Giant air balloons dangle from the ceiling, standing on end to create a room-sized cloud of connected bubbles. The work is huge, expansive, and overwhelming.
The scale evokes the artist’s memory of his own early experiments with rubber balloons when he was a boy: “I remember being fascinated by their weight and size and wondering how they could be contained,” he recalls. “They seemed more like objects from outer space than toys.”
In Cumulus (2012), Schütte has brought that childhood interest to a new scale that challenges our imagination about what the boundaries between inside and outside can look like. It’s difficult to imagine how it could have been created any other way. But for a sculptor of Schütte’s caliber, one who has pushed the boundaries of sculpture for decades, it seems almost inevitable — even though he had never done anything in this scale before.
The exhibition is a beautiful experience. It is fascinating to see Thomas Schütte´s work in a museum context. The artist has presented 35 works in the hall, where dimensions, colors and materials are impressive. The enormous wall drawing “Stratum III”, which is 81 meter long and 8.2 meter high, invites the visitor to enter . In addition to paintings, drawings and wall drawings there are also wooden sculptures on display that are not shown in such a large format very often.
The artist Thomas Schütte (born 1949) is not a prophet of doom. But his powerful installations are about the end of something. The end of the world, perhaps, or at least of our way of life on Earth. The artist refers to the current condition of humanity with the term “anthropocene” (an epoch characterized by human influence). Schütte sees himself as an angel of death, and his works as prophetic warnings.
Toward what? In a world where everything is possible and nothing has meaning anymore, in which humankind has sacrificed its spiritual dimension for the sake of material wealth, what purpose does art serve? These are some of the questions posed by this exhibition.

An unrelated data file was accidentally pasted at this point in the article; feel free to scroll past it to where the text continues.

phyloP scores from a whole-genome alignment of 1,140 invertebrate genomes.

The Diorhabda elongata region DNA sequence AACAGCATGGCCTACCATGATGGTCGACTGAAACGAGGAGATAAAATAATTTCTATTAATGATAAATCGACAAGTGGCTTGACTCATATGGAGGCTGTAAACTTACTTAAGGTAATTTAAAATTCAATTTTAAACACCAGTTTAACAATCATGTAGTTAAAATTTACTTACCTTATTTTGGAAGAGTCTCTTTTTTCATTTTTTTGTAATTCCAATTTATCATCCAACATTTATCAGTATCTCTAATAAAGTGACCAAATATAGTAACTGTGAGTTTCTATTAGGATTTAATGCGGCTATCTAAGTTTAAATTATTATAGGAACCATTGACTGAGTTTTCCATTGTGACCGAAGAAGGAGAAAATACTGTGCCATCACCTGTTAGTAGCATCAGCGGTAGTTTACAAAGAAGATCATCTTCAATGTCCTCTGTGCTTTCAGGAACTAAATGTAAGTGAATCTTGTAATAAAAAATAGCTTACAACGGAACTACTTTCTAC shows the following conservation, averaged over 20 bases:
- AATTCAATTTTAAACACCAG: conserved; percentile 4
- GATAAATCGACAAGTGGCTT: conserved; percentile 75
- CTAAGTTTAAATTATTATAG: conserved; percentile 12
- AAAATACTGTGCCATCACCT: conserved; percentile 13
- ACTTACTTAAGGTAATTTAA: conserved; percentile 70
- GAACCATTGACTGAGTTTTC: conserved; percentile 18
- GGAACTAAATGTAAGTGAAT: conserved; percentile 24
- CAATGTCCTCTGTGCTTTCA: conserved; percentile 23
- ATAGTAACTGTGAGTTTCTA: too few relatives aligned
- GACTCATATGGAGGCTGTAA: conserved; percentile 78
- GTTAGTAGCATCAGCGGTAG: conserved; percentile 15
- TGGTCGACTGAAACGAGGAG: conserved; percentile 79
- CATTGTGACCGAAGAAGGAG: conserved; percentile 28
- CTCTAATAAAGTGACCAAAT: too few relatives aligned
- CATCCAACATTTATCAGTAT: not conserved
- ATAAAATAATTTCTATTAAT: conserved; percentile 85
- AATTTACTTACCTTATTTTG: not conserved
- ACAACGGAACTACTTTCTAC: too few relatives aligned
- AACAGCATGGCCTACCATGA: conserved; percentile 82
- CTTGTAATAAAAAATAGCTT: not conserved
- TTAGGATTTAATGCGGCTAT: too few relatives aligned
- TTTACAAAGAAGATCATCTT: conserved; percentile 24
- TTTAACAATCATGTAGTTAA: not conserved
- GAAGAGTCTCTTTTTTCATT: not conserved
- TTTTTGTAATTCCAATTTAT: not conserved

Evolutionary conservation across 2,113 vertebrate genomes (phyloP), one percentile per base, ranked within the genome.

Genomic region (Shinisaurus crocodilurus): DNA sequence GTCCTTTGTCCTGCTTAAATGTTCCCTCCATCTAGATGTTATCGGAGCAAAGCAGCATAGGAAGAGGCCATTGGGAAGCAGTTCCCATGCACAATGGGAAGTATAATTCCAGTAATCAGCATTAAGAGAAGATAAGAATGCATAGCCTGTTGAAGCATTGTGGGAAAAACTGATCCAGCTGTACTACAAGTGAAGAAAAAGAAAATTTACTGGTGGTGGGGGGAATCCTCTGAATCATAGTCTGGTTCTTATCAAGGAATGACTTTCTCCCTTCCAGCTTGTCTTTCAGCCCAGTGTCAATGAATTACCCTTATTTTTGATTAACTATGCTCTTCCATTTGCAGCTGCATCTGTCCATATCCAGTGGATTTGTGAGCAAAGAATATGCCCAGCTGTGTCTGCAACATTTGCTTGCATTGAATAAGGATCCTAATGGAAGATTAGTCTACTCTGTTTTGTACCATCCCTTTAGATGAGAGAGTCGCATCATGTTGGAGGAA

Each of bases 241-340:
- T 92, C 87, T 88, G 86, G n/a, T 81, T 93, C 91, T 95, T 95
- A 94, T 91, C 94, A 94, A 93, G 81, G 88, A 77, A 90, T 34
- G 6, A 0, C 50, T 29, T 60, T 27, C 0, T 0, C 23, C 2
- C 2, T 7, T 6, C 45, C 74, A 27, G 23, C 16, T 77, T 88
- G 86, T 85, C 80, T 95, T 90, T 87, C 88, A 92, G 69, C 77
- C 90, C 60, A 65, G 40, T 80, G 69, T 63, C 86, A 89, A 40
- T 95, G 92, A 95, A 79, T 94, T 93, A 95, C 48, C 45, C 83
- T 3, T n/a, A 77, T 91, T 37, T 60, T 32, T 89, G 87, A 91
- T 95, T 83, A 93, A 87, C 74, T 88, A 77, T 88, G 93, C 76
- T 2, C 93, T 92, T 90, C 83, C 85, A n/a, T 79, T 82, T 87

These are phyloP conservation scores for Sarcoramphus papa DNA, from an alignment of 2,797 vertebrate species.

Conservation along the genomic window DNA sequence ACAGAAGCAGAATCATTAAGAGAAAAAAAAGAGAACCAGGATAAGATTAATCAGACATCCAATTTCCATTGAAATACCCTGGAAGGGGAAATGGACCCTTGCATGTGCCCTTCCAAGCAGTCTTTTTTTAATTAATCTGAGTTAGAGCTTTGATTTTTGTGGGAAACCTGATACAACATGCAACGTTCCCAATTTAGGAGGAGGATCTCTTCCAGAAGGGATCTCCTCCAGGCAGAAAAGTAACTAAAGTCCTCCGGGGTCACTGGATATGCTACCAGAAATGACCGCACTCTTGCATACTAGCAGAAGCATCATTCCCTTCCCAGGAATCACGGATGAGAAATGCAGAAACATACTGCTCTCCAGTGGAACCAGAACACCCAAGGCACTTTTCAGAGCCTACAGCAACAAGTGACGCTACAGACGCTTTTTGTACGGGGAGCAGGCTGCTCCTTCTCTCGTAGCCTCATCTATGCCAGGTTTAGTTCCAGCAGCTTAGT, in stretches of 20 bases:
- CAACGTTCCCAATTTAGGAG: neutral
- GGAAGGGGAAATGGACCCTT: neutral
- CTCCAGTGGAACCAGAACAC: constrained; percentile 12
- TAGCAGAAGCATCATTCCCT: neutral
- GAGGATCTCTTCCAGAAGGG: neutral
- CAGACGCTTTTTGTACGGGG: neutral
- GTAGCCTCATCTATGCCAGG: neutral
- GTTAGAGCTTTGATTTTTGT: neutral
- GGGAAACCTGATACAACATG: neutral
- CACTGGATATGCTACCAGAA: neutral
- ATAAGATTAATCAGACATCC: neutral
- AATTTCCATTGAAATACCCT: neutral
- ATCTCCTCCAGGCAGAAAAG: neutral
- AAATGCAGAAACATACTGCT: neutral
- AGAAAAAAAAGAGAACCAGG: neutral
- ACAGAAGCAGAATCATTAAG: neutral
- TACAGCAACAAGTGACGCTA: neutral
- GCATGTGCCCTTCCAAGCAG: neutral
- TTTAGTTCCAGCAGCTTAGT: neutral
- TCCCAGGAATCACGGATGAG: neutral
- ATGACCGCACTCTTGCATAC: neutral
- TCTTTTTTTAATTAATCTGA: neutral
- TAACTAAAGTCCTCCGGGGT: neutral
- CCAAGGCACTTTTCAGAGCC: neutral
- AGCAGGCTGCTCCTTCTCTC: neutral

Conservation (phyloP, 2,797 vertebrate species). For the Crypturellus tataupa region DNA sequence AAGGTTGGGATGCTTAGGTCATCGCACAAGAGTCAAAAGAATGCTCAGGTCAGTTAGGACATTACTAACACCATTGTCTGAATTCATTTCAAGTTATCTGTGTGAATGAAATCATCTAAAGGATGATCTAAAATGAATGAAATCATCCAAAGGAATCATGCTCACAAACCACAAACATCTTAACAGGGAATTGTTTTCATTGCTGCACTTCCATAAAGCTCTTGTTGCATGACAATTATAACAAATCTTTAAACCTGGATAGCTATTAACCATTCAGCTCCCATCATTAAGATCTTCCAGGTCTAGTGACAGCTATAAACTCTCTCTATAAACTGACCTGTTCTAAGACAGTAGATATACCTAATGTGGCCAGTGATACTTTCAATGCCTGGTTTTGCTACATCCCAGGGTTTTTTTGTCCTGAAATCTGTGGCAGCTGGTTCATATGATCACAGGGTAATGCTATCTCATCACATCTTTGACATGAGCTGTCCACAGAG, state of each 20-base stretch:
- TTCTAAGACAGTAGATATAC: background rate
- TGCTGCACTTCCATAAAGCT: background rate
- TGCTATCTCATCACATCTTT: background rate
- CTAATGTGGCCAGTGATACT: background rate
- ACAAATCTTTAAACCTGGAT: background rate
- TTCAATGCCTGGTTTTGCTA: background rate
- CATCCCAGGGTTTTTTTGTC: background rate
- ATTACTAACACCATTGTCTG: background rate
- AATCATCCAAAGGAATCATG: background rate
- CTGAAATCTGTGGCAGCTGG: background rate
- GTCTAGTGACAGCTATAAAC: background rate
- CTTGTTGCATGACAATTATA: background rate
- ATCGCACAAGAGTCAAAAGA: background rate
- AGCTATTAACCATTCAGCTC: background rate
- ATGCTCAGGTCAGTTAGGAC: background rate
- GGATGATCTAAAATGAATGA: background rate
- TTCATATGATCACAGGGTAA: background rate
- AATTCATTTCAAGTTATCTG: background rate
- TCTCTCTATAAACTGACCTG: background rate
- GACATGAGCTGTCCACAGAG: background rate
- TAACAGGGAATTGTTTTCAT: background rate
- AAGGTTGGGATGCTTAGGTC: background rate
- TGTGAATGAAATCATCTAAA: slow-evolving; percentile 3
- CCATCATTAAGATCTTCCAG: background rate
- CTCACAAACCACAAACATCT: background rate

Art is a complicated thing. It’s hard to say what makes a piece of art great, and even harder to create it. To help you understand better here are some tips on how to make your own great art.
These tips won’t work for everyone but they will give you a good start.
The first thing you need is inspiration. Inspiration is the spark that lights your fire and lets your mind run wild with ideas for your great art. The easiest way to get inspiration is by talking to other artists about their great art. You should try and always have someone to talk to when making your great art.
TIP: Don’t be afraid of criticism; everyone needs feedback so they can make their great art better!
Now that you have inspiration, the next thing you need is a plan. Planning is important because it helps you know what direction you will take with your great art and allows you to make a schedule for when you will complete it.
When making schedules though, don’t forget to take time off! We all need breaks so we can recharge our minds and come back fresh at the end of our creative process. Your mind will thank you if it gets more rest between working on your great art pieces!
Finally there is passion. Passion